also on eatTV.com
Eckerton Hill Farm keeps NYC’s top restaurants stocked with the best heirloom tomatoes around
How to grill the perfect steak with this unusual beef cut
Celebrating Nathan Myhrvold’s $625 cookbook at the Institute of Culinary Education launch party
Restoring Chesapeake Bay’s unique oyster varieties with sustainable aquaculture
A visit to the creamery of this artisanal cow and goat cheese farm
Eating My Way Through Asian Feastivaladmin | September 10, 2010
This new food festival celebrates the diversity of Asian cuisine available in Flushing, Queens
It was initially painful stepping inside the Sheraton LaGuardia East Hotel in Flushing, Queens on such a stunningly beautiful Labor Day, but the noodles, pork and sake-fest that was the Asian Feastival more than made up for the absence of a beach day. Plus, some of the tastiest food samples of the day were stationed on the outdoor patio, under the blue sky and sun (who noticed the many planes making their descent into LaGuardia?)
It’s the first year for Asian Feastival—a one-day culinary festival and tasting event celebrating local, authentic Asian cuisines in Queens—and hopefully not the last. The day featured panels about Asian food, demonstrations of how to cook Asian food, and lots and lots of Asian food tastings.
Over 20 restaurants dished up generous tasting portions of all kinds of Asian cuisine, from Thai, Korean, and Japanese, to Malaysian, Filipino, and Indonesian. Kheedim O, who makes Mama O’s Kimchee, put down his delicious fermented baby bok choy—which I am personally obsessed with—to drop some tunes for the crowd.
Madonna’s “Holiday” and L.L. Cool J’s “Jingling Baby” blared on the speakers as chefs, authors and gourmands scarfed down Qingdao cold noodles, masala dosas, and quail-egg stuffed meatballs.
Unlike other events of this sort, where lines are long and food is hard to come by, here, it was easy to get your fill, and there was plenty to go around.
A highlight for me was Nan Xiang Dumpling House’s freshly-made xiao long bao (pork soup dumplings), which were still rich even without the crab guts that I like in my dumplings.
I also devoured kimchee-wrapped pork belly from Hahm Ji Back; Katsuno’s char-grilled Spanish mackerel sashimi, which was mild and sweet with a nice fish taste and a bright, citrusy kick; and Himalayan Yak Restaurant’s momo dumplings stuffed with yak, which tasted like a slightly more gamey, less fatty beef.
The standout panel was “The Next Generation of Asian American Cuisine,” where young chefs described how hairstyle changes and greasy snacks helped launch their careers.
Akira Back (Bellagio’s Yellowtail Restaurant), shaved off his blue hair to get Kenichi Aspen’s chef to stop “laughing his ass off” and take him on as a mentee (he did), while Eddie Huang (Baohaus and Xiao Ye) described how “ghettofying” Pat LaFrieda meat and fancy chicken with Cheetos or salt and pepper potato chip breading is the key to his food’s deliciousness. The room was packed and everyone was roaring.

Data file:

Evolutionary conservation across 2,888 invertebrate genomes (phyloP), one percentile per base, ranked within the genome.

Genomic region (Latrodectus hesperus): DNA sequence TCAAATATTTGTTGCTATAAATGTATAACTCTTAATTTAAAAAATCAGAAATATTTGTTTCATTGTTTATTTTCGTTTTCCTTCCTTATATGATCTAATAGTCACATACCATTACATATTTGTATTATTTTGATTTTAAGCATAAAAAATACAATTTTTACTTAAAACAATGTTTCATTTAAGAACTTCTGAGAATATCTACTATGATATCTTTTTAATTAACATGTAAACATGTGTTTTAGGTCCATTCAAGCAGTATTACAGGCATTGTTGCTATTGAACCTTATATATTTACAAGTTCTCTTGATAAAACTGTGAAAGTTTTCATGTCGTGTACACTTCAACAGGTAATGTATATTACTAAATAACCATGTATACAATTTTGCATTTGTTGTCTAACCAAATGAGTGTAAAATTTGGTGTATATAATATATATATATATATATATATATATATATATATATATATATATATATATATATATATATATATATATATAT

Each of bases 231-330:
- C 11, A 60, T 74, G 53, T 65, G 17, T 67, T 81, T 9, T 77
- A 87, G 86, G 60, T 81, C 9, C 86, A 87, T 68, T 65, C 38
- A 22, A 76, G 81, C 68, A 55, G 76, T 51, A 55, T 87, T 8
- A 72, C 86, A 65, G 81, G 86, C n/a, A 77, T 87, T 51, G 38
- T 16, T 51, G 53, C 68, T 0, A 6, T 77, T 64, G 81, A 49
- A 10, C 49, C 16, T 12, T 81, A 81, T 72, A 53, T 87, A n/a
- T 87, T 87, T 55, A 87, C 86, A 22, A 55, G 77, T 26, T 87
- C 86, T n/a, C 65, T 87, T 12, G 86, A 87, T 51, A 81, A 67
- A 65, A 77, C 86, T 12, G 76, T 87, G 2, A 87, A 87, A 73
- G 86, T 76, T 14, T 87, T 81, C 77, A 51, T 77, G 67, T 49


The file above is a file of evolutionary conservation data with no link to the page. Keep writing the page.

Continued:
Joe DiStefano (Edible Queens’ World’s Fare Blog) capped off the day with a taste-hunting tour of Flushing that, like our stomachs, quickly expanded, from 20 to around 40 people.
Temple Snacks mysteriously refused to serve us Taiwanese stinky tofu, but instead provided braised tofu with chili sauce and steamed pork intestines.
And we had some outrageously tasty, chewy, hand-pulled liang pi (cold skin noodles) from Xi’an Famous Foods, which Anthony Bourdain once described as “like a drug, I can’t stop.” I didn’t want to stop, but I was working, and we had more ground to cover.
At Tian Jin Chinese Restaurant, we peaked amusedly at a chef shaving pigs feet with a disposable razor, but the smell of star anise drew our attention back to the owner, who heaped all manners of intensely-flavored meats upon platters for us to try.
Everything we sampled—from pork tongue to rabbit to chicken neck—was infused with five-spice through a method called “flavor potting,” and was all delicious.
On the lower level of the Golden Shopping Mall, we elbowed our way through the narrow passage that’s lined on both sides with food stalls. As Joe pointed out, the vendors are “moving targets”; you don’t know if they’ll be there the next time you showed up. We were here for Xie Jia Tsai, which was still open, and available to give us samples of rao dong (head cheese), which we ate on the slightly less cramped streets of Flushing.
After that, we said goodbye, holding our stomachs and professing that we wouldn’t be hungry for days. That, of course, didn’t stop me from cooking a full dinner two hours later, and I ate the whole thing.
Flushing Mall Food Court
133-33 39th Ave.
Tian Jin Chinese Restaurant
135-02 Roosevelt Ave.
Golden Shopping Mall
41-25 Main Street
Thanks to Wendy Chan for putting on such a great event, and to Joe DiStefano for sharing some of his favorite Flushing bites.
- by Suzanne Glickstein
Steamed buns is chinese famous food! I like it! My site:Burberry stamp canvas
I prefer working with professional essay service, they have done my perfect custom term paper. The work is high-grade and I will be back, be sure. Propose, all of you to use this service!
Even good students very often can be in a case when they have no opportunity to write research papers. Fortunately, they some solutions and it can be real to buy professional custom term papers according to the one of them.